‘Naked and Afraid’ contestant fights plastic waste

Alison Teal returns to the Maldives to highlight a global pollution problem

'Naked and Afraid' contestant fights plastic waste

After starring on Discovery Channel’s “Naked and Afraid,” Alison Teal returned to the Maldives to bring awareness to the island’s pollution issues; Photo by Sarah Lee

Alison Teal's upbringing reads like the perfect resume for someone applying to be on a reality television survival show: born on the floor of a log cabin in the Rocky Mountains, she relocated to a remote region of the Big Island of Hawaii with her photographer father and yogi mother, where she learned to fish, weave palm fronds, and find her way among the inaccessible jungles of the region. She's skied some of the tallest peaks in the world. She learned to surf in the overhead waves of Bali.

So when the opportunity arose for Teal, 29, to star on Discovery Channel's hit reality television series "Naked and Afraid," she jumped.

The show's producers dropped her and a male contestant--both completely nude--into one of the harshest environments in the world: the Maldives. They were given no supplies, no shelter, and no food or fresh water and were told to survive for 21 days--something Teal helped make possible with the skills she'd been harvesting for years.

The show quickly propelled her into the national spotlight, but one thing kept nagging at her conscience: the extreme plastic pollution she'd witnessed on the Maldivian island--there had been enough trash there to help the duo make a raft out of bottles and ultimately win the challenge.

Alison Teal paddles through piles of trash

Alison Teal paddles her pink surfboard through piles of trash in the Maldives. Photo by Mark Tipple

"The first thing you do [on the show] is look for stuff you can use because you just don't have anything," says Teal, who gathered discarded clothing and plastic bottles that had washed up on the beach to use as tools to survive. "That's where I came up with this saying of 'one man's trash is another women's bikini.' At first I was just going, 'Oh, my God, look at this, we have Styrofoam, we have plastic!' But the more I gathered, I realized the island was just covered in trash from all over the world."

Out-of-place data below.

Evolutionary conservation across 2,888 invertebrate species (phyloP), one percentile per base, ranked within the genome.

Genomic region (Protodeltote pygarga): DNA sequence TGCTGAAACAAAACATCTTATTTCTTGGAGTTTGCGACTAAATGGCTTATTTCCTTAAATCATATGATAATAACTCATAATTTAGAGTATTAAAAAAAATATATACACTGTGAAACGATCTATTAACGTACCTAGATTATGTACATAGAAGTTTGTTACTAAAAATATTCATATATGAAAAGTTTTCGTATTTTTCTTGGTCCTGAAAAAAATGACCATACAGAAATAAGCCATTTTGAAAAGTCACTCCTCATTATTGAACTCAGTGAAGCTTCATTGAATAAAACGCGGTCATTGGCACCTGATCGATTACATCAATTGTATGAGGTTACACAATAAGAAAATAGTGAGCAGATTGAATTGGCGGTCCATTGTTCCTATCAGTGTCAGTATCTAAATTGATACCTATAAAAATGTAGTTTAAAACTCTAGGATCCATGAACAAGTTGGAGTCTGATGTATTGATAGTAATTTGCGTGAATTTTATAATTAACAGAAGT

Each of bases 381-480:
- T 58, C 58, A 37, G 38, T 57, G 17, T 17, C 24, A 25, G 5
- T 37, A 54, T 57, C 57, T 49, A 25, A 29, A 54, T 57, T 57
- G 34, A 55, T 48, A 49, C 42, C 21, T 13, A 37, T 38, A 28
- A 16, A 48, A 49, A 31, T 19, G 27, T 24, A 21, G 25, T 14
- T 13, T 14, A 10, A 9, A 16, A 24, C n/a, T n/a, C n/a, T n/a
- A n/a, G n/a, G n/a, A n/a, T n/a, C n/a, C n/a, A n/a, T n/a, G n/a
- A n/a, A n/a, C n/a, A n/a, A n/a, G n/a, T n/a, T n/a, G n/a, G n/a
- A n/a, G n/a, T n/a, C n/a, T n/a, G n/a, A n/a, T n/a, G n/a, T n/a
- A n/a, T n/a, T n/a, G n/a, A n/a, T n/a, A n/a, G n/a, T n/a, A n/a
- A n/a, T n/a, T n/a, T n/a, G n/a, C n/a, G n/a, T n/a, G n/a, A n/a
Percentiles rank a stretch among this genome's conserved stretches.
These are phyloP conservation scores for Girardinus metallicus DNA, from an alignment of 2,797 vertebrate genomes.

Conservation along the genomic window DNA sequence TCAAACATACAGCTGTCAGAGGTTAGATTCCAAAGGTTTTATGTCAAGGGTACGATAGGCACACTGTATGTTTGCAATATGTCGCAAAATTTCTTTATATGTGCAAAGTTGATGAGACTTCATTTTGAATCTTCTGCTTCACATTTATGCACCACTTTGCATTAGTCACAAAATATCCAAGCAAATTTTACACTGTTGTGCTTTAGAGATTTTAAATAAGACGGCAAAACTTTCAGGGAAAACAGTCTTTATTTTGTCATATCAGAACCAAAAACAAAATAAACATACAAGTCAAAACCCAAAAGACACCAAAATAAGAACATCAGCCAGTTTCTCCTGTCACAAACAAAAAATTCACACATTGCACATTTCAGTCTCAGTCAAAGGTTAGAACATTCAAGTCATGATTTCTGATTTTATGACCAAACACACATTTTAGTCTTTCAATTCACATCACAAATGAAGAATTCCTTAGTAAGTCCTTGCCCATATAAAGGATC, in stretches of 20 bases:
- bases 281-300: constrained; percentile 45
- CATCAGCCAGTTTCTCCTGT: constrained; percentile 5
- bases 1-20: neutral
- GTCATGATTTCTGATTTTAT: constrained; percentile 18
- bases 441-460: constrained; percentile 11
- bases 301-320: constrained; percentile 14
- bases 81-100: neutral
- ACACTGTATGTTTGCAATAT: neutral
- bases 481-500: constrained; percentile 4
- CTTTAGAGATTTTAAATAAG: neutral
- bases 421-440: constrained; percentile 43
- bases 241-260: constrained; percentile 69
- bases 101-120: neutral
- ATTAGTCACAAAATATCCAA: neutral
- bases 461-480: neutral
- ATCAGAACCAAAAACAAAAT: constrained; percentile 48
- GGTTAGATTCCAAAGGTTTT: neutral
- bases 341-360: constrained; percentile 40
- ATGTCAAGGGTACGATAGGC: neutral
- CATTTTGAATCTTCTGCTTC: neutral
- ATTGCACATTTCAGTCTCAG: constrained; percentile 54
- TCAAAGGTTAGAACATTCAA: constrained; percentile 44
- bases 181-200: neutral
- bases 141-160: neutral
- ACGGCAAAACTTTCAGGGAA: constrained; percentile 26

Teal quickly decided to use her newly minted 15 minutes of fame to improve plastic waste conditions there--and around the world. So this past summer, she returned to the Maldives with photographers/videographers Sarah Lee and Mark Tipple to document the extreme pollution problems she had witnessed first-hand.

"I'm just one little girl," she explains. "But maybe if I can bring some awareness to the issue, the people with the resources to make a bigger difference will be motivated to. The land helped me survive, so I need to help the land survive."

And it's hard not to feel moved by the powerful images that came out of her expedition back to the Maldives. In one shot, Teal paddles her pink surfboard through an ocean of garbage. In the next, she's walking among mountains of garbage on "Trash Island," an island landfill made entirely of waste. But Teal's quick to remind us that these images aren't evidence of a local Maldivian issue, but a global one.

Trash Island Maldives

Alison Teal walks through piles of burning trash on the Maldives’ Trash Island. Photo by Sarah Lee

"Look, if I took those pictures at any landfill in the world it would look like that--I'm not saying the Maldivian people are responsible. They have 98 percent literacy rate," Teal explains. "They just don't have water to drink. They don't have the desalination plants; they drink what they are given, and they are given plastic bottles. We would do the same thing without any other options."

Teal maintains that she doesn't have the answer to the widespread issue of plastic pollution, but she does offer up simple solutions that anyone can do.

"We have to be realists--plastic probably isn't going to just disappear," she says. "I'm just trying to bring a different light to it."

beach cleanup Maldives

Teal explains that the Maldivian people are concerned about the pollution problem and actively organize beach cleanups to help mediate it. Photo by Sarah Lee

So what does she suggest? Well, for starters, recycle your plastics. Invest in clothing from brands like Teeki, Patagonia, Odina, and Roxy, who source materials from Repreve, a company that transforms plastics into usable thread. Buy surfboards made from recycled Styrofoam. You can also donate to help Teal and her team film a documentary about the Maldives' plastic issue, which Teal hopes will be widely released and screened in schools around the world.

"I don't have all the answers," Teal says. "But I wanted to use the platform I had to say, 'OK, we have these issues. We have these islands covered in trash, and that trash has nowhere to go. What can we do about it?' And it's ended up being a really powerful thing."

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